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When Should I Not Have to Pay Care Home Fees for My Parents?

If one or both of your parents are moving into a care home, you will probably have mixed emotions. On the one hand, you will feel assured that they will receive around the clock care, rather than be left at home on their own. But on the other hand, you may be very worried about the fees involved. Indeed, care homes can be very expensive, and the children of residents are often left to foot the bill.

So if your parents are going into a care home, what fees are you likely to face, and is there any chance you will not have to pay?

The answer will depend almost entirely on the results of a financial assessment. Your local authority will look at your parents’ income (including pensions and benefits) and capital (including savings, investments and the value of property) to decide whether they are required to pay care home fees. Currently, if you live in England and the total is:

  • More than £23,250, your parents will be asked to pay the entire fee.
  • Between £14,250 and £23,250, your parents will be asked to pay £1 for every £250 of capital between these two figures;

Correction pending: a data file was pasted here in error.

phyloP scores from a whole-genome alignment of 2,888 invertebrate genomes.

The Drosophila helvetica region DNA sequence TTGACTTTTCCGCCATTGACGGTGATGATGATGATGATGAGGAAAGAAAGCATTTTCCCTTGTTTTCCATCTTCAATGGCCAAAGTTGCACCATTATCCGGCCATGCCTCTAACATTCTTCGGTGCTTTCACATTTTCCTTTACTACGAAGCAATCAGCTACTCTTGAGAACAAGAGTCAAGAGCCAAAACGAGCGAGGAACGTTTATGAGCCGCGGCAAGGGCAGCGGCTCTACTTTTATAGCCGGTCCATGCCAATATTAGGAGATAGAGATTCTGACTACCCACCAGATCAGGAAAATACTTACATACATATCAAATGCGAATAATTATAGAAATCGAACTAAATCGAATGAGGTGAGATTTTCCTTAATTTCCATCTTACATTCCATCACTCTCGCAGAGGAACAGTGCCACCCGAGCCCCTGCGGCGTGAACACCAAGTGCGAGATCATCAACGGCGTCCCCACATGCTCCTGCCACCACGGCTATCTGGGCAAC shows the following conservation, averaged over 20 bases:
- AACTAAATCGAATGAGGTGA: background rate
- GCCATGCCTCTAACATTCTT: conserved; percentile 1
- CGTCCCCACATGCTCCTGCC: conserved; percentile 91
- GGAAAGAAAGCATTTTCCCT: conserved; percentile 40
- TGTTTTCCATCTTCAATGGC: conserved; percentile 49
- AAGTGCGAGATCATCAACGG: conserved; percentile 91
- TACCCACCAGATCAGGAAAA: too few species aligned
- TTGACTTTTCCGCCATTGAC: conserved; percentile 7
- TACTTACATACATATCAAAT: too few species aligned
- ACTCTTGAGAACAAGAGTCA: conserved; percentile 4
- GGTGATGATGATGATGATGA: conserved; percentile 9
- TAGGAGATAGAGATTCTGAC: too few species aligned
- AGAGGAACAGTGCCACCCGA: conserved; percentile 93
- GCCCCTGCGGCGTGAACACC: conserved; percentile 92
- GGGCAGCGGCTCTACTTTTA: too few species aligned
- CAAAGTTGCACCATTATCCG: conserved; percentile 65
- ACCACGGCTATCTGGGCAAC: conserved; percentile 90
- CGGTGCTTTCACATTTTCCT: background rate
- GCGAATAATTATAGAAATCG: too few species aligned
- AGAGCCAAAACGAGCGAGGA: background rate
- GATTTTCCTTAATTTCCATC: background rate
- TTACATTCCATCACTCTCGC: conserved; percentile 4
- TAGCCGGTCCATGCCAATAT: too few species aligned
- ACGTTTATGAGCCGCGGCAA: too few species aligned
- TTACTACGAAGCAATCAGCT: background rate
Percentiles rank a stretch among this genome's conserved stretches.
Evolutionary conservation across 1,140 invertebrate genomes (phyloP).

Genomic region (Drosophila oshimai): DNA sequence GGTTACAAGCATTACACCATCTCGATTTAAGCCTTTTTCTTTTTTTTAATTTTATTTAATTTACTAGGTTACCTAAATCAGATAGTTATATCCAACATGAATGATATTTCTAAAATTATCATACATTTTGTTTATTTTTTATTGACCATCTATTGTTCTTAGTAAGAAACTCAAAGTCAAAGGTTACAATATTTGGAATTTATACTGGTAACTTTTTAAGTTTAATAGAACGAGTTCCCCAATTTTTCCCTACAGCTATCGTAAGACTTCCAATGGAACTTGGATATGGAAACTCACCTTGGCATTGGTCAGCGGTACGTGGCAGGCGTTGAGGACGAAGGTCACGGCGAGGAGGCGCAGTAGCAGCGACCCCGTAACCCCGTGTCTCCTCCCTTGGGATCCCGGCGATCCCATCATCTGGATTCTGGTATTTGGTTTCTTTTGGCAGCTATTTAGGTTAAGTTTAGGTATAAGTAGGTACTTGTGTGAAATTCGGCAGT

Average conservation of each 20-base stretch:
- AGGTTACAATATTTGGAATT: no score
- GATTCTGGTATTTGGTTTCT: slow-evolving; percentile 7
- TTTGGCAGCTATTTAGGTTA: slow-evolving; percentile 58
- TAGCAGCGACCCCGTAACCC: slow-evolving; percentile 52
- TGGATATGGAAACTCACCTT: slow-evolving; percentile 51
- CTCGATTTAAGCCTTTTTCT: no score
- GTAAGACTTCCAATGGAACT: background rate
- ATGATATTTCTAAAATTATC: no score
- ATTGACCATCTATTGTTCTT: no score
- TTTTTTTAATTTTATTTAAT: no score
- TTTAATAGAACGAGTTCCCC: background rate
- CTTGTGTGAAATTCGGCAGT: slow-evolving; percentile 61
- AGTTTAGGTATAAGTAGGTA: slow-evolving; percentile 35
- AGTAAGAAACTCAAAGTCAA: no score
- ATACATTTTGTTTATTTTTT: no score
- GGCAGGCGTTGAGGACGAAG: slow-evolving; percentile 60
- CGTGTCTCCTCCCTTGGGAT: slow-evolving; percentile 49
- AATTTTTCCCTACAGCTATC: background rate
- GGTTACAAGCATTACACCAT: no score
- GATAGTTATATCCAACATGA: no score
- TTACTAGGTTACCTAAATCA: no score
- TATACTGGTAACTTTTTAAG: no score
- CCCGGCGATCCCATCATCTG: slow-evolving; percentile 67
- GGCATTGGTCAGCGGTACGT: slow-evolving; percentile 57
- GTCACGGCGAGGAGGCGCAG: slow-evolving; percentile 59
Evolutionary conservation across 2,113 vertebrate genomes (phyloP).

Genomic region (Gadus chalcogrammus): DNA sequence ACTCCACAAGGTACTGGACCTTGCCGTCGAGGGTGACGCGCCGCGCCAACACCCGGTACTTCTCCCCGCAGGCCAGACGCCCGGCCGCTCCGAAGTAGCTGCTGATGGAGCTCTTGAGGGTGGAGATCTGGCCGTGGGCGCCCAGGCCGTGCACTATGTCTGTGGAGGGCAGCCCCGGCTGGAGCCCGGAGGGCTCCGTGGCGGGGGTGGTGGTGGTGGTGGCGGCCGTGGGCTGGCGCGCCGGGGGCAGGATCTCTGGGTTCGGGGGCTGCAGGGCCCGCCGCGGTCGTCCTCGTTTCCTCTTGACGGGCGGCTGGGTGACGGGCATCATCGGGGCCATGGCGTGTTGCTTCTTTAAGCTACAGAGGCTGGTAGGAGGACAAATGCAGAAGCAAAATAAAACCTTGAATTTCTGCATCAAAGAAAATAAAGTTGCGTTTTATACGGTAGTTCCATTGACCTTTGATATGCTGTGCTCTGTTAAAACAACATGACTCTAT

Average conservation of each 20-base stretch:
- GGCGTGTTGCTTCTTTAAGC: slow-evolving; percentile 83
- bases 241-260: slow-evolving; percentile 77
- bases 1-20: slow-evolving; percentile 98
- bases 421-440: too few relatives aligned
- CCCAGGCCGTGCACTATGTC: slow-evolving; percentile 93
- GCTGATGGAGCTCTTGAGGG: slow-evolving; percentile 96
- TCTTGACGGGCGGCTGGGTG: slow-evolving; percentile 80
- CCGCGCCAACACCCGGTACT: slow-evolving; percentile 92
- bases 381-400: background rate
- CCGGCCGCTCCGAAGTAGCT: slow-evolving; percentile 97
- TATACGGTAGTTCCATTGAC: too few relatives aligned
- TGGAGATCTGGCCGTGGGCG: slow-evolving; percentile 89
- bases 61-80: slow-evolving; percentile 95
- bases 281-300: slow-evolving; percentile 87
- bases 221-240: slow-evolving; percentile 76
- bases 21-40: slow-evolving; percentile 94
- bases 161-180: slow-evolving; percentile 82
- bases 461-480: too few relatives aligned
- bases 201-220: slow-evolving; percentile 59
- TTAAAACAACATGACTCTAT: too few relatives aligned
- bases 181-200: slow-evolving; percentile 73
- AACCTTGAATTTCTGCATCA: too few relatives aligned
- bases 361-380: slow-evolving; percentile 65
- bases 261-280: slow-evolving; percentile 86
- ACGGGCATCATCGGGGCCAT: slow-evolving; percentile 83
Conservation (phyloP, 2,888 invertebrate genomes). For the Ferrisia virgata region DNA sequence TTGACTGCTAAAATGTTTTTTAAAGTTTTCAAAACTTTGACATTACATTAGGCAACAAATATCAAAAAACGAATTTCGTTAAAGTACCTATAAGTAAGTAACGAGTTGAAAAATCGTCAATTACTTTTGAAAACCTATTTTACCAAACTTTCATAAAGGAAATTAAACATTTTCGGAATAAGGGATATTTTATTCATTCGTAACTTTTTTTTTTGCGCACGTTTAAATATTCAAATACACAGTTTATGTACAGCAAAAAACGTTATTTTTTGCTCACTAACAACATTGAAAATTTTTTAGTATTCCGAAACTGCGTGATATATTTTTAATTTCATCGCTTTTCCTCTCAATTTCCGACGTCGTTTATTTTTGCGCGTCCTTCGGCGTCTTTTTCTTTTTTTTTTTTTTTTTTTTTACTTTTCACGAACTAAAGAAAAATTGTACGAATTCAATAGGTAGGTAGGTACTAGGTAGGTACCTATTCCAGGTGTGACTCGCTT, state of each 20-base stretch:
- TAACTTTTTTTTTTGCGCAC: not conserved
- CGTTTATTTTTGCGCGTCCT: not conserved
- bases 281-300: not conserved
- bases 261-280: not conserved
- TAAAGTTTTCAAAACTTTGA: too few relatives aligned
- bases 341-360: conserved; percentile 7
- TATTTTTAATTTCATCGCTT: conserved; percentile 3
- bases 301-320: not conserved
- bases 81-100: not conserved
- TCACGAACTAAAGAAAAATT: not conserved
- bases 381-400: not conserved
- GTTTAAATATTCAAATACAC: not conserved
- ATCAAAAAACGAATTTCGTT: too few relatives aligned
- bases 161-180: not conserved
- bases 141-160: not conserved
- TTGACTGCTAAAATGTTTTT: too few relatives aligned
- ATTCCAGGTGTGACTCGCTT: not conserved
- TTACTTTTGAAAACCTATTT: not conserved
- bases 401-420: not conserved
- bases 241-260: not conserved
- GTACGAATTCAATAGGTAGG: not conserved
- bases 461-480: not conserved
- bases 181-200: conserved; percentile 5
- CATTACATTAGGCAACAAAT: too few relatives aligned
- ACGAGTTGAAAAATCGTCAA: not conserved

• Less £14,250, your parents will receive the maximum financial support from your local authority. Your parents will still be required to contribute their pension, minus £23.50 per week which is safeguarded.

However, this could all be set to change, as the Government recently announced plans to increase the threshold from £23,250 to £123,000. It also intends to cap what people have to spend on care home fees at £75,000 by 2017.

Either way, if your parents have few savings, it is possible they will be exempt from paying their care home fees. This will also be true if they are eligible for NHS continuing healthcare, whereby the NHS will cover the cost of care home fees. It is intended for people who require on-going care outside of hospital – for example, those who have a complex medical condition that requires considerable care and support, need specialised nursing support or have a terminal health condition. If you believe your parents may be eligible, you need to ask a medical professional to carry out an assessment.

If you are not sure whether you need to pay care home fees for your parents, or you need financial advice as to how to afford care home fees, get in touch with a legal expert. A solicitor who specialises in this area of the law will be able to clarify your position, helping you understand how much you need to pay, what support is available, and what your funding options involve.

For more information about this article or any aspect of our Wills, Probate & Trusts services (including Care home fees recovery and powers of attorney), please call us on 01772 424999 or email enquiries@solicitordirect.com or why not book an appointment. We will be delighted to help you and remember we do not charge you for initial advice.

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